THE Welsh Ambulance Service’s work with the dementia community is being celebrated in a new documentary series which explores the ground-breaking advances being made to help people with the disease.
Hope in the Age of Dementia examines how the Trust has enlisted the support of people with dementia to help shape and deliver training across the workforce.
The programme, a joint venture by the ITN Productions and Alzheimer’s Disease International, also hears from leaders in the field of neuroscience, research and drug discovery.
Alison Johnstone, the Welsh Ambulance Service’s Programme Manager for Dementia, said: “For people living with dementia, using an ambulance – whether it’s for an emergency or a planned trip – can often be a stressful experience.
“We’re really trying to understand the needs of people living with dementia so that we can strengthen and improve our services in future.
“What’s been wonderful is that people living with dementia are involved in that work and are front and centre delivering that training with us, and for us.”
People with dementia have also been invited into the Trust’s Clinical Contact Centres to see how 999 calls are triaged, as well as to ambulance stations to offer a view on how dementia-friendly they find the vehicles, equipment and uniforms.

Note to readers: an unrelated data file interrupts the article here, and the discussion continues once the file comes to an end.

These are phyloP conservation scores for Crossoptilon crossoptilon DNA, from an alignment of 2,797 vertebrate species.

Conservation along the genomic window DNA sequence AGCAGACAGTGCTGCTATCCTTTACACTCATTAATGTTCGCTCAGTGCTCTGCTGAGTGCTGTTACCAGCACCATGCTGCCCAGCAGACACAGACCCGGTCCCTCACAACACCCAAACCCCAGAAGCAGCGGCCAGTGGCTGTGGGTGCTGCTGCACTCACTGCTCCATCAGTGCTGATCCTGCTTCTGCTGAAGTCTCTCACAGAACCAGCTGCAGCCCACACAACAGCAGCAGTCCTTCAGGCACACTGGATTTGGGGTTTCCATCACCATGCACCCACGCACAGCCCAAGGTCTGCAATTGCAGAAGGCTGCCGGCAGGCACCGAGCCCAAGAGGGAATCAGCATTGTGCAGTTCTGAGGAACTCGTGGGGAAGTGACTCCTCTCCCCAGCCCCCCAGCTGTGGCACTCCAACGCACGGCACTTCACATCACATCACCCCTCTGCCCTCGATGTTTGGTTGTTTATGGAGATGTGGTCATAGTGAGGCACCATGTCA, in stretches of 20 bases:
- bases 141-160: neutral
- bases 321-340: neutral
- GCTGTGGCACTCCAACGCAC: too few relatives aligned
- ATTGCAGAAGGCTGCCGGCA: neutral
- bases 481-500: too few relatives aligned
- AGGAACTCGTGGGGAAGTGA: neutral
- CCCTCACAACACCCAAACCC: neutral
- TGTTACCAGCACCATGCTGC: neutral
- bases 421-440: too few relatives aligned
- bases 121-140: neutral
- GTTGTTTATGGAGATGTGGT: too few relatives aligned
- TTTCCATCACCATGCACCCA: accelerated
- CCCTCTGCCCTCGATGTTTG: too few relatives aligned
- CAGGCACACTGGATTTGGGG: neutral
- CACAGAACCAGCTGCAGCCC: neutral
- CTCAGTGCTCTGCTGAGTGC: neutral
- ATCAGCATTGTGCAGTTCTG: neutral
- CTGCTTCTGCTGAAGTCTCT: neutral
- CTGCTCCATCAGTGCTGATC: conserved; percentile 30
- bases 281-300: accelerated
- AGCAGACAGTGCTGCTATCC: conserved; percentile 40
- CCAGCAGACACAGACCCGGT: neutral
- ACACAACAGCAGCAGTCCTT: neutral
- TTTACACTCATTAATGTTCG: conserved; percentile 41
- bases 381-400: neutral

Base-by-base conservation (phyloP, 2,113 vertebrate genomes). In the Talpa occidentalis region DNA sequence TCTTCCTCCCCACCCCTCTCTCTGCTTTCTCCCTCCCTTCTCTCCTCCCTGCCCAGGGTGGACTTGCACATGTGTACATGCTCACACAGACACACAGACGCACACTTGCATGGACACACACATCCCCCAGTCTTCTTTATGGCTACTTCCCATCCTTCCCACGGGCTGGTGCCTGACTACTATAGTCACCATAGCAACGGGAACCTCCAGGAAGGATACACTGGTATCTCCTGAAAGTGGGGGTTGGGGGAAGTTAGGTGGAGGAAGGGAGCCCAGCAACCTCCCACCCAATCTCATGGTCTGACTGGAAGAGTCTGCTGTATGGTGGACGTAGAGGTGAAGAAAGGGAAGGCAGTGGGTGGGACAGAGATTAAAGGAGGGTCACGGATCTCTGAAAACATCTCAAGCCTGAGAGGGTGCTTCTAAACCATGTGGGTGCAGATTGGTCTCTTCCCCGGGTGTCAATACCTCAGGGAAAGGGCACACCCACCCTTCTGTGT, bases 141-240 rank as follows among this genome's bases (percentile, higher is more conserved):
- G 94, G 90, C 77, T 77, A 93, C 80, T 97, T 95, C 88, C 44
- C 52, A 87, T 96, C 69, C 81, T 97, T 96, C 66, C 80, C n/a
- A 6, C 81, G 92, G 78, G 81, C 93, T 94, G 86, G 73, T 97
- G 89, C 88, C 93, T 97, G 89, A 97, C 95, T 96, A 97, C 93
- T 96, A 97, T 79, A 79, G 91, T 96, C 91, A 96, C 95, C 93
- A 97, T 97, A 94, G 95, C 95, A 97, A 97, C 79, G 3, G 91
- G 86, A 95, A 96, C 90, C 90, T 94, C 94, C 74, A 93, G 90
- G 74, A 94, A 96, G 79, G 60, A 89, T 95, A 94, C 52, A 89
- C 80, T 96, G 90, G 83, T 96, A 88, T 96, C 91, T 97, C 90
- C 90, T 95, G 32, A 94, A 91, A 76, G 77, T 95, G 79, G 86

Linda Willis, of Newport, who was diagnosed with dementia aged 61, has been among those involved in the work.
“It’s given me such a confidence boost, I can’t praise the ambulance service enough,” she said.
“They actually listen to what people with dementia want and need from the service, and have delivered it, and that means so much.”
Dementia affects more than 50 million people worldwide and this number is expected to more than triple by 2050.
Funding from the Welsh Government has helped make much of the Trust’s work a reality.
Vaughan Gething, Minister for Health and Social Services, said: “The Welsh Ambulance Service’s innovative work to improve the experiences of people living with dementia exemplifies the aims set out in our Dementia Action Plan for Wales, recognising the different ways in which people living with dementia require support.
“This co-productive approach to developing and delivering training shows the value of listening to people living with dementia and rightly ensures services are person-centred.”
Claire Roche, the Trust’s Executive Director of Quality and Nursing, added: “Knowing how to recognise dementia and respond appropriately can make all the difference to a patient’s support, care and treatment.
“That’s why we’re so committed to hearing first-hand about their experience so that we can make our services even better for them.
“This programme is an incredible opportunity for the Welsh Ambulance Service to showcase our dementia work and promote the exciting dementia programme we have in Wales.”
Hope in the Age of Dementia can be viewed here.